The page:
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Yeasty raises €1.4m to turn brewery waste into alternative protein

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Parisian biotech startup Yeasty has raised €1.4 million to expand the production of its high-protein flour ingredient, which is made using spent yeast from breweries. 

  • Yeasty’s proprietary process converts a byproduct of beer production into a high-protein flour that could be used in meat substitutes, pet food or sports and medical nutrition. 
  • The demand for nutritious protein continues to rise but livestock farming has significant negative impacts on the environment, highlighting the need for new solutions.
  • Creating synergies between different industries could unlock a range of environmental, social and economic benefits. 

Yeasty has developed a proprietary process that removes the bitterness of brewer’s yeast, a byproduct of beer production, and converts it into a high-protein flour ingredient that could be used to make meat substitutes, pet foods or sports and medical products.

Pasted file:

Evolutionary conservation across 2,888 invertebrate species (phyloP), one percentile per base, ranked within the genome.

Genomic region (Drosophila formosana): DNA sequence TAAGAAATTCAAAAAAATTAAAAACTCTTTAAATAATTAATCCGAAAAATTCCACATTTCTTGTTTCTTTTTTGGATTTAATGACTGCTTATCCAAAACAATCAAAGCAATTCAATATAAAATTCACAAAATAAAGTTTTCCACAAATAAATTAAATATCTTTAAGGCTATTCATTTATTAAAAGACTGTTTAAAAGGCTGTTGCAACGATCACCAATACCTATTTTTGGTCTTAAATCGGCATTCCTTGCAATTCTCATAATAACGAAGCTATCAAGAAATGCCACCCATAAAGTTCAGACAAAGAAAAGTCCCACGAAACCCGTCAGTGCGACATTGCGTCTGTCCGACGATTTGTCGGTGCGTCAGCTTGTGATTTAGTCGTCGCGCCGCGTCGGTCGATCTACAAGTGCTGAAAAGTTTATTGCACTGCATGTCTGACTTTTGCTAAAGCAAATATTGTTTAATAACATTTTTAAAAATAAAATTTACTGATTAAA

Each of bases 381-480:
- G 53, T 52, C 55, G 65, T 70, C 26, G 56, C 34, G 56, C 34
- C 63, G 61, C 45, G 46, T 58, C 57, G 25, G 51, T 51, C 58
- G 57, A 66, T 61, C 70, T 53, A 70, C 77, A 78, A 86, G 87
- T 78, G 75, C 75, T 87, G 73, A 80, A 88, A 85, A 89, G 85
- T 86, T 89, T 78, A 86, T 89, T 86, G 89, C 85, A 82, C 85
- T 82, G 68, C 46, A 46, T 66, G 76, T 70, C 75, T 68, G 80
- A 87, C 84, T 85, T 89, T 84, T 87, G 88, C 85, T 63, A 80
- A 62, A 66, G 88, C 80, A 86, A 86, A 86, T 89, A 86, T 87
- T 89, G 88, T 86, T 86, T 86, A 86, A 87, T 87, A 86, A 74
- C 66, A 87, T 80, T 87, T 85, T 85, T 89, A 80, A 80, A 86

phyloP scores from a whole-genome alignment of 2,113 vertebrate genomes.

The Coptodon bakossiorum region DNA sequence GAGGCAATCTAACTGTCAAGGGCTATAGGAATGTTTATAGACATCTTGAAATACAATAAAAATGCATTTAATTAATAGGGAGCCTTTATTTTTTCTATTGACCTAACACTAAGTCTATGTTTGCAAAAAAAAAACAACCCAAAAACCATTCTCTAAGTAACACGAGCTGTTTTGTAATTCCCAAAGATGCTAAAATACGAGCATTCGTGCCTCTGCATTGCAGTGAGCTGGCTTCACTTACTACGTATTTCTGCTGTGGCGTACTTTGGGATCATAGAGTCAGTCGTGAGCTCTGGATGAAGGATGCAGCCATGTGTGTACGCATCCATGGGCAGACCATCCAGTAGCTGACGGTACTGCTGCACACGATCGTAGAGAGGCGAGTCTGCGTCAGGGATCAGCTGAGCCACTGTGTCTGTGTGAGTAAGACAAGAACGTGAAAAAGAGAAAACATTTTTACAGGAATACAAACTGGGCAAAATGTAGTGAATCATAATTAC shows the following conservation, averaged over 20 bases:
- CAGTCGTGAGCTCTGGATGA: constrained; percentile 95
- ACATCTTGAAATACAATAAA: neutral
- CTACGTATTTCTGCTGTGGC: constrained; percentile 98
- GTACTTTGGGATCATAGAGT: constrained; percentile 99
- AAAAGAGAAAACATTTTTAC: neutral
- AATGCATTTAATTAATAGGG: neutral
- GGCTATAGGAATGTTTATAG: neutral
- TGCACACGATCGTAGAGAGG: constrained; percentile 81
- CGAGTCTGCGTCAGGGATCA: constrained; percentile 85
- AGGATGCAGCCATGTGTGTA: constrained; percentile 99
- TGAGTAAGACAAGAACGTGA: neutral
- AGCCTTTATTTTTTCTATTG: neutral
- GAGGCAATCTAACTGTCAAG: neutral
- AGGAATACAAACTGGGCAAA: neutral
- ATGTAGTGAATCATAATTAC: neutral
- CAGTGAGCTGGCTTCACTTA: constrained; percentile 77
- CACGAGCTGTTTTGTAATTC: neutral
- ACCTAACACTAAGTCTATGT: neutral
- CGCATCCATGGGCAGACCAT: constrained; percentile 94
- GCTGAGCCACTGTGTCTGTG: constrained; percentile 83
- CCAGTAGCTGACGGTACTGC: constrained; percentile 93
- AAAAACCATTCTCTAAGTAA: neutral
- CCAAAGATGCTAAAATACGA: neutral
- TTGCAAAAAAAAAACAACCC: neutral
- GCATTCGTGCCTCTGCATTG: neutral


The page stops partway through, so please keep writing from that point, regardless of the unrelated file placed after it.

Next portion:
The company says that its flour has a ‘meaty’ flavour, complementing its high protein content of between 50 and 60%. It also provides a complete amino acid profile and is a source of fibre, vitamins and minerals. 

Asterion Ventures led the €1.4 million pre-seed funding round, with additional contributions from Caméléon Invest and Satgana. The investment will be used to produce sample products on an industrial scale, and to support the construction of a new facility with the capacity to make 5,000 tons of flour per year by 2025.